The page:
# Python __and__() Magic Method | Finxter

## Syntax

`object.__and__(self, other)`

The Python `__and__()` method implements the built-in Bitwise AND `&` operation. So, when you cal `x & y`, Python attempts to call `x.__and__(y)`. If the method is not implemented, Python first attempts to call `__rand__` on the right operand and if this isn’t implemented either, it raises a `TypeError`.

We call this a “Dunder Method” for Double Underscore Method” (also called “magic method”). To get a list of all dunder methods with explanation, check out our dunder cheat sheet article on this blog.

## Background Bitwise AND &

Python’s bitwise AND operator `x & y` performs logical AND on each bit position on the binary representations of integers `x` and `y`. Thus, each output bit is 1 if both input bits at the same position are 1, otherwise, it’s 0. For example, the integer expression 4 & 3 is translated to binaries 0100 & 0011 which results in 0000 because all four input bit positions are different.

In this example, you apply the bitwise AND operator to two integers 32 and 16:

```>>> 32 & 16
0```

The expression `32 & 16` operates on the bit representations `"010000"` (decimal 32) and `"001000"` (decimal 16) and performs bitwise AND. As all i-th bit positions are different, the result is 0:

To understand this operation in detail, feel free to read over our tutorial or watch the following video:

## Example Custom __and__()

In the following example, you create a custom class `Data` and overwrite the `__and__()` method so that it returns a dummy string when trying to calculate the bitwise AND operation.

```class Data:

def __and__(self, other):
return '... my result of AND ...'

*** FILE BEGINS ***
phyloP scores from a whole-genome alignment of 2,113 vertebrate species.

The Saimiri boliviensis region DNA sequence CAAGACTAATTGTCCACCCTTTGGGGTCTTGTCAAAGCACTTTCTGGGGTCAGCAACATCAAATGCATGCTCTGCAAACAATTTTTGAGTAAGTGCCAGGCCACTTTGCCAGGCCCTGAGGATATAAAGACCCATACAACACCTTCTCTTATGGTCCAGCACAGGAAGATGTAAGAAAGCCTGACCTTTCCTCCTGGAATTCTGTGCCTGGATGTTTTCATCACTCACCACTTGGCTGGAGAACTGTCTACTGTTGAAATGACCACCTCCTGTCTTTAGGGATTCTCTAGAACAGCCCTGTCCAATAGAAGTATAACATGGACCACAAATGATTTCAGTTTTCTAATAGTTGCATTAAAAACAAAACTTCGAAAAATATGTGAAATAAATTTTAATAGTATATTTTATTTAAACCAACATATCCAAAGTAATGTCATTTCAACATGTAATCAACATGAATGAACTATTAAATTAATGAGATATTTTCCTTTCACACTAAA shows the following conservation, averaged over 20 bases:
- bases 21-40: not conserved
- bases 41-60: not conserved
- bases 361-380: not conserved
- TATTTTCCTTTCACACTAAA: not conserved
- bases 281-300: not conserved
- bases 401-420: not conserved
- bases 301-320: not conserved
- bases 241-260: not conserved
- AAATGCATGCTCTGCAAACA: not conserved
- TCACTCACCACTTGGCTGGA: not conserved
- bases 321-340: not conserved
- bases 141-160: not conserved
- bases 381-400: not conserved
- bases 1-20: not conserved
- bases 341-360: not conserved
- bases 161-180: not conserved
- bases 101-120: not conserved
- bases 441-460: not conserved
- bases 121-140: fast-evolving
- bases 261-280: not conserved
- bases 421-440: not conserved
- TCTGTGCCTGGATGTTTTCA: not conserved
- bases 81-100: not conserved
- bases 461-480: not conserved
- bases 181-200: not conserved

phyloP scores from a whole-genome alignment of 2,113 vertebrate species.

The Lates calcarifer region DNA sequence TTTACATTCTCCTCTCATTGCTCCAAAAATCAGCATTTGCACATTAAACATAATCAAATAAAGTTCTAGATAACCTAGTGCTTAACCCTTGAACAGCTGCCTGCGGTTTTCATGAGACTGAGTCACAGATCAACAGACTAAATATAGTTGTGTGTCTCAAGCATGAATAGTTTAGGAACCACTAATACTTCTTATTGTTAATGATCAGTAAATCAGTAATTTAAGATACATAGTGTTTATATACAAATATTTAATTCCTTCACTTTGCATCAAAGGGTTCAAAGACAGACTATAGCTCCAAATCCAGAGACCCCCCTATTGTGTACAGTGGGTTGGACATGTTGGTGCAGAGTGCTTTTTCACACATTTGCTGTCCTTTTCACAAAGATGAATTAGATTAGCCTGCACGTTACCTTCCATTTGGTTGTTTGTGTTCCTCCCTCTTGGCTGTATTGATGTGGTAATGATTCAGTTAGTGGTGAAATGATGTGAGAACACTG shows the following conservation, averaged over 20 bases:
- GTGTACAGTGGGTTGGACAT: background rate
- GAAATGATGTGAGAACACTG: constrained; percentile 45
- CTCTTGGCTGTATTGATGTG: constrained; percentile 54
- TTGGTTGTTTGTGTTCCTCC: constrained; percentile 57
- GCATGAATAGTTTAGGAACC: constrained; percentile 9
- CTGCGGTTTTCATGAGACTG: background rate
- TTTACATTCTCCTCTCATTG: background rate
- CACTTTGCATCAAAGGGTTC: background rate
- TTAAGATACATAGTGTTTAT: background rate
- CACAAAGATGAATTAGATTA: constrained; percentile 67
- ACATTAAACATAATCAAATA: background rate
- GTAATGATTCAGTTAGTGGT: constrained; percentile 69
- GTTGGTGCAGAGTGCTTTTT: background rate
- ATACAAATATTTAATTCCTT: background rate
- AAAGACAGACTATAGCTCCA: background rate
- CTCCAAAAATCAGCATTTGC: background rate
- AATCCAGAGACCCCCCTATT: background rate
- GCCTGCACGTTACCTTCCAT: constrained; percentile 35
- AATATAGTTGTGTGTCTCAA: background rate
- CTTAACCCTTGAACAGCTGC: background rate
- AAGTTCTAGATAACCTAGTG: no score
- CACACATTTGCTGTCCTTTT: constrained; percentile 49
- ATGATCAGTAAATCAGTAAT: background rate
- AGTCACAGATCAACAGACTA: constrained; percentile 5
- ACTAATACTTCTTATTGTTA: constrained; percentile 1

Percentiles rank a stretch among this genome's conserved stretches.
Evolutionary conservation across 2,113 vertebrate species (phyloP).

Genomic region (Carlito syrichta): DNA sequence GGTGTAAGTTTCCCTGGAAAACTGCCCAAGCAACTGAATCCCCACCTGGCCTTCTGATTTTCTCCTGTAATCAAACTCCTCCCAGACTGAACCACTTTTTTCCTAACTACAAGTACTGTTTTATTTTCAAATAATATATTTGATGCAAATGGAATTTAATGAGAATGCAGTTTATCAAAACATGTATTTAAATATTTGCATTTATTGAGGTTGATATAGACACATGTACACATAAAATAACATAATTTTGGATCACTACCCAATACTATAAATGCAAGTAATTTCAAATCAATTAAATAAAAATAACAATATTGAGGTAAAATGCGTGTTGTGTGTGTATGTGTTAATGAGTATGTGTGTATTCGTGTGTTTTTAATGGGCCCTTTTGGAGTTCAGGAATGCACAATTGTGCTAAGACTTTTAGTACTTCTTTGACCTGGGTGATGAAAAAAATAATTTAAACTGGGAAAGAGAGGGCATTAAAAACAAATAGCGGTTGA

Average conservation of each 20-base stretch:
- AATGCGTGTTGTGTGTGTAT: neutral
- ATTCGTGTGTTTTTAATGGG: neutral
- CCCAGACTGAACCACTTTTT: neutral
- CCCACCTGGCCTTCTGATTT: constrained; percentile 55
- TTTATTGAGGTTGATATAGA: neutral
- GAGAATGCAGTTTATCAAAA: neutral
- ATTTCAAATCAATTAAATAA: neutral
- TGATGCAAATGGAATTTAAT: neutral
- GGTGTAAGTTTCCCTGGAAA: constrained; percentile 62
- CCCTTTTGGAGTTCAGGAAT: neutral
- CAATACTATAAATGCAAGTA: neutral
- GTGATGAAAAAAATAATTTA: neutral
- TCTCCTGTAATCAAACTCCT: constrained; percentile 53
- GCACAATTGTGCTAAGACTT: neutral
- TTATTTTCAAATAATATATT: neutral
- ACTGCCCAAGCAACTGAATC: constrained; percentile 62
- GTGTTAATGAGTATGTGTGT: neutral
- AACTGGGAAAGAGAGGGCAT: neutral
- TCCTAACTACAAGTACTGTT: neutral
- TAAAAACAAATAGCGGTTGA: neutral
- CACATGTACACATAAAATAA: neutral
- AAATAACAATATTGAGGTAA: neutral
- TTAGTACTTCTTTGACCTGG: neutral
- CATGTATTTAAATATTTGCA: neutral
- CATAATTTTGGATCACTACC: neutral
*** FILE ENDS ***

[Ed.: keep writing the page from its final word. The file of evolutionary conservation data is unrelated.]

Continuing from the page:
a = Data()
b = Data()

print(a & b)
# ... my result of AND ...
```

If you hadn’t defined the `__and__()` method, Python would’ve raised a `TypeError`.

## TypeError: unsupported operand type(s) for &

Consider the following code snippet where you try to calculate the right-shift operation on custom objects without defining the dunder method `__and__()`:

```class Data:
pass

a = Data()
b = Data()

print(a & b)```

Running this leads to the following error message on my computer:

```Traceback (most recent call last):
File "C:UsersxcentDesktopcode.py", line 8, in <module>
print(a & b)
TypeError: unsupported operand type(s) for &: 'Data' and 'Data'```

The reason for this error is that the `__and__()` method has never been defined—and it is not defined for a custom object by default. So, to resolve the `TypeError: unsupported operand type(s) for &`, you need to provide the `__and__(self, other)` method in your class definition as shown previously:

```class Data:

def __and__(self, other):
return '... my result of AND ...'```

Of course, you’d use another return value in practice as explained in the “Background” section.

## Python __and__ vs __rand__

Say, you want to calculate the `&` operation on two custom objects `x` and `y`:

`print(x & y)`

Python first tries to call the left object’s `__and__()` method `x.__and__(y)`. But this may fail for two reasons:

1. The method `x.__and__()` is not implemented in the first place, or
2. The method `x.__and__()` is implemented but returns a `NotImplemented` value indicating that the data types are incompatible.

If this fails, Python tries to fix it by calling the `y.__rand__()` for reverse bitwise AND on the right operand `y`.

If the reverse bitwise AND method is implemented, Python knows that it doesn’t run into a potential problem of a non-commutative operation. If it would just execute `y.__and__(x)` instead of `x.__and__(y)`, the result would be wrong because the operation may be non-commutative when defined as a custom operation. That’s why `y.__rand__(x)` is needed.

So, the difference between `x.__and__(y)` and `x.__rand__(y)` is that the former calculates `x & y` whereas the latter calculates `y & x` — both calling the respective method defined on the object `x`.

You can see this in effect here where we attempt to call the operation on the left operand `x`—but as it’s not implemented, Python simply calls the reverse operation on the right operand `y`.

```class Data_1:
pass

class Data_2:
def __rand__(self, other):
return 'called reverse bitwise AND'

x = Data_1()
y = Data_2()

print(x & y)
# called reverse bitwise AND
```

References:

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